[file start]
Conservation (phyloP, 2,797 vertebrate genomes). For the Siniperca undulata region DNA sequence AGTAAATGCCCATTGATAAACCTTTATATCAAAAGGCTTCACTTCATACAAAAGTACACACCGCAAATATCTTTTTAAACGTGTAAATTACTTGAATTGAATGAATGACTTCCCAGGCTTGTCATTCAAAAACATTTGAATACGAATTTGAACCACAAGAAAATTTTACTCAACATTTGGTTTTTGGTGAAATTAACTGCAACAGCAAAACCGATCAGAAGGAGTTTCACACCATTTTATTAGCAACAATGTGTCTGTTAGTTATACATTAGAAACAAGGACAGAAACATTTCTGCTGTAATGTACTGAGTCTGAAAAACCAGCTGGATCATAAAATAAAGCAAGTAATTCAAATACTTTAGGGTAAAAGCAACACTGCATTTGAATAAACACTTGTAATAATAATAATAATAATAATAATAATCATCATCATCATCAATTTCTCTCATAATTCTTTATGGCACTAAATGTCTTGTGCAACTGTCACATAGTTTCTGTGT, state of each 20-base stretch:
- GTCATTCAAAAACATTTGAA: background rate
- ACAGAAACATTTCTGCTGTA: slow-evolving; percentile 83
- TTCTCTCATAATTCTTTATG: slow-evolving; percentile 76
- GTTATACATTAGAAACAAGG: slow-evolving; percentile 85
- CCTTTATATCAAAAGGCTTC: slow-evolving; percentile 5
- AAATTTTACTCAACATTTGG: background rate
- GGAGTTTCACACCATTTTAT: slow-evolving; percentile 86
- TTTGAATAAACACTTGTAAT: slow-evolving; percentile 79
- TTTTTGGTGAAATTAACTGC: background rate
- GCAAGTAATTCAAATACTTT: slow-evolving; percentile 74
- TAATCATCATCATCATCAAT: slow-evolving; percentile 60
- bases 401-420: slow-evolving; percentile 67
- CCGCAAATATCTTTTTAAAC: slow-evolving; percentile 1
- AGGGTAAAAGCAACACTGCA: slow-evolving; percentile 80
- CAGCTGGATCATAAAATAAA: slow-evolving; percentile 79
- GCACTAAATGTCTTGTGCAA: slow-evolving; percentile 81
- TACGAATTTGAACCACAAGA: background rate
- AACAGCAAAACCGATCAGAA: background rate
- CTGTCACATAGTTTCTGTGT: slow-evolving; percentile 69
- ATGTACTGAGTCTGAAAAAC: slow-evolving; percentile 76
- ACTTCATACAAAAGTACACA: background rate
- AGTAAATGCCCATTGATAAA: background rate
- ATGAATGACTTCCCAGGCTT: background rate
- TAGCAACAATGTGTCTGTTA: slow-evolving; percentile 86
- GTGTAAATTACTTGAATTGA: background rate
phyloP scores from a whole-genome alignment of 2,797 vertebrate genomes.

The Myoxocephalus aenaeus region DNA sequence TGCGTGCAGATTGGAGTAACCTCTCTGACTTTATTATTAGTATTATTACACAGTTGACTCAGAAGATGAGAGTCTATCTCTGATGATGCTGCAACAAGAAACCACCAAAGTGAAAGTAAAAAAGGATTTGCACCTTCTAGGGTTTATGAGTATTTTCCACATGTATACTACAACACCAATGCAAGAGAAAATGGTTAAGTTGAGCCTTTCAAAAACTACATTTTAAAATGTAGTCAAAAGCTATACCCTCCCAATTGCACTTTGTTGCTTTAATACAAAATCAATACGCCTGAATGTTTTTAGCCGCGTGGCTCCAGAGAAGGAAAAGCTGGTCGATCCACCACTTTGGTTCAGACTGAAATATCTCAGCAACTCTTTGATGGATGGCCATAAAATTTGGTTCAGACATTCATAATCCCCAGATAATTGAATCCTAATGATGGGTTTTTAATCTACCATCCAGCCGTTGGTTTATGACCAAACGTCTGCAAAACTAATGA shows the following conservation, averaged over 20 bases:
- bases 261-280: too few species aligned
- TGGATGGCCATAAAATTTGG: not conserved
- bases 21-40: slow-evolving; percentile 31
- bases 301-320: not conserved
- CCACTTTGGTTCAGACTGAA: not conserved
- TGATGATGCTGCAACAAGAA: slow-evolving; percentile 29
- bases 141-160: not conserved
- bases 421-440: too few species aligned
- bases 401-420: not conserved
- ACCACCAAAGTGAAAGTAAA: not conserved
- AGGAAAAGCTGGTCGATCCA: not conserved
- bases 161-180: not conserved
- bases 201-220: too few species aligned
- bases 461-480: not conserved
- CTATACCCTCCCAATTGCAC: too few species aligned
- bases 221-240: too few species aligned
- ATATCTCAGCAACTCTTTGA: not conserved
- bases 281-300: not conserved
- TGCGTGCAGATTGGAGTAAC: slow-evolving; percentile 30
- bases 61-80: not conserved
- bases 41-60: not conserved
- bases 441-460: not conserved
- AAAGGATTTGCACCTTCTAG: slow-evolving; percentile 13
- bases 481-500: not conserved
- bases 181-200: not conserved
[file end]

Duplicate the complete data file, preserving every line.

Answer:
Conservation (phyloP, 2,797 vertebrate genomes). For the Siniperca undulata region DNA sequence AGTAAATGCCCATTGATAAACCTTTATATCAAAAGGCTTCACTTCATACAAAAGTACACACCGCAAATATCTTTTTAAACGTGTAAATTACTTGAATTGAATGAATGACTTCCCAGGCTTGTCATTCAAAAACATTTGAATACGAATTTGAACCACAAGAAAATTTTACTCAACATTTGGTTTTTGGTGAAATTAACTGCAACAGCAAAACCGATCAGAAGGAGTTTCACACCATTTTATTAGCAACAATGTGTCTGTTAGTTATACATTAGAAACAAGGACAGAAACATTTCTGCTGTAATGTACTGAGTCTGAAAAACCAGCTGGATCATAAAATAAAGCAAGTAATTCAAATACTTTAGGGTAAAAGCAACACTGCATTTGAATAAACACTTGTAATAATAATAATAATAATAATAATAATCATCATCATCATCAATTTCTCTCATAATTCTTTATGGCACTAAATGTCTTGTGCAACTGTCACATAGTTTCTGTGT, state of each 20-base stretch:
- GTCATTCAAAAACATTTGAA: background rate
- ACAGAAACATTTCTGCTGTA: slow-evolving; percentile 83
- TTCTCTCATAATTCTTTATG: slow-evolving; percentile 76
- GTTATACATTAGAAACAAGG: slow-evolving; percentile 85
- CCTTTATATCAAAAGGCTTC: slow-evolving; percentile 5
- AAATTTTACTCAACATTTGG: background rate
- GGAGTTTCACACCATTTTAT: slow-evolving; percentile 86
- TTTGAATAAACACTTGTAAT: slow-evolving; percentile 79
- TTTTTGGTGAAATTAACTGC: background rate
- GCAAGTAATTCAAATACTTT: slow-evolving; percentile 74
- TAATCATCATCATCATCAAT: slow-evolving; percentile 60
- bases 401-420: slow-evolving; percentile 67
- CCGCAAATATCTTTTTAAAC: slow-evolving; percentile 1
- AGGGTAAAAGCAACACTGCA: slow-evolving; percentile 80
- CAGCTGGATCATAAAATAAA: slow-evolving; percentile 79
- GCACTAAATGTCTTGTGCAA: slow-evolving; percentile 81
- TACGAATTTGAACCACAAGA: background rate
- AACAGCAAAACCGATCAGAA: background rate
- CTGTCACATAGTTTCTGTGT: slow-evolving; percentile 69
- ATGTACTGAGTCTGAAAAAC: slow-evolving; percentile 76
- ACTTCATACAAAAGTACACA: background rate
- AGTAAATGCCCATTGATAAA: background rate
- ATGAATGACTTCCCAGGCTT: background rate
- TAGCAACAATGTGTCTGTTA: slow-evolving; percentile 86
- GTGTAAATTACTTGAATTGA: background rate
phyloP scores from a whole-genome alignment of 2,797 vertebrate genomes.

The Myoxocephalus aenaeus region DNA sequence TGCGTGCAGATTGGAGTAACCTCTCTGACTTTATTATTAGTATTATTACACAGTTGACTCAGAAGATGAGAGTCTATCTCTGATGATGCTGCAACAAGAAACCACCAAAGTGAAAGTAAAAAAGGATTTGCACCTTCTAGGGTTTATGAGTATTTTCCACATGTATACTACAACACCAATGCAAGAGAAAATGGTTAAGTTGAGCCTTTCAAAAACTACATTTTAAAATGTAGTCAAAAGCTATACCCTCCCAATTGCACTTTGTTGCTTTAATACAAAATCAATACGCCTGAATGTTTTTAGCCGCGTGGCTCCAGAGAAGGAAAAGCTGGTCGATCCACCACTTTGGTTCAGACTGAAATATCTCAGCAACTCTTTGATGGATGGCCATAAAATTTGGTTCAGACATTCATAATCCCCAGATAATTGAATCCTAATGATGGGTTTTTAATCTACCATCCAGCCGTTGGTTTATGACCAAACGTCTGCAAAACTAATGA shows the following conservation, averaged over 20 bases:
- bases 261-280: too few species aligned
- TGGATGGCCATAAAATTTGG: not conserved
- bases 21-40: slow-evolving; percentile 31
- bases 301-320: not conserved
- CCACTTTGGTTCAGACTGAA: not conserved
- TGATGATGCTGCAACAAGAA: slow-evolving; percentile 29
- bases 141-160: not conserved
- bases 421-440: too few species aligned
- bases 401-420: not conserved
- ACCACCAAAGTGAAAGTAAA: not conserved
- AGGAAAAGCTGGTCGATCCA: not conserved
- bases 161-180: not conserved
- bases 201-220: too few species aligned
- bases 461-480: not conserved
- CTATACCCTCCCAATTGCAC: too few species aligned
- bases 221-240: too few species aligned
- ATATCTCAGCAACTCTTTGA: not conserved
- bases 281-300: not conserved
- TGCGTGCAGATTGGAGTAAC: slow-evolving; percentile 30
- bases 61-80: not conserved
- bases 41-60: not conserved
- bases 441-460: not conserved
- AAAGGATTTGCACCTTCTAG: slow-evolving; percentile 13
- bases 481-500: not conserved
- bases 181-200: not conserved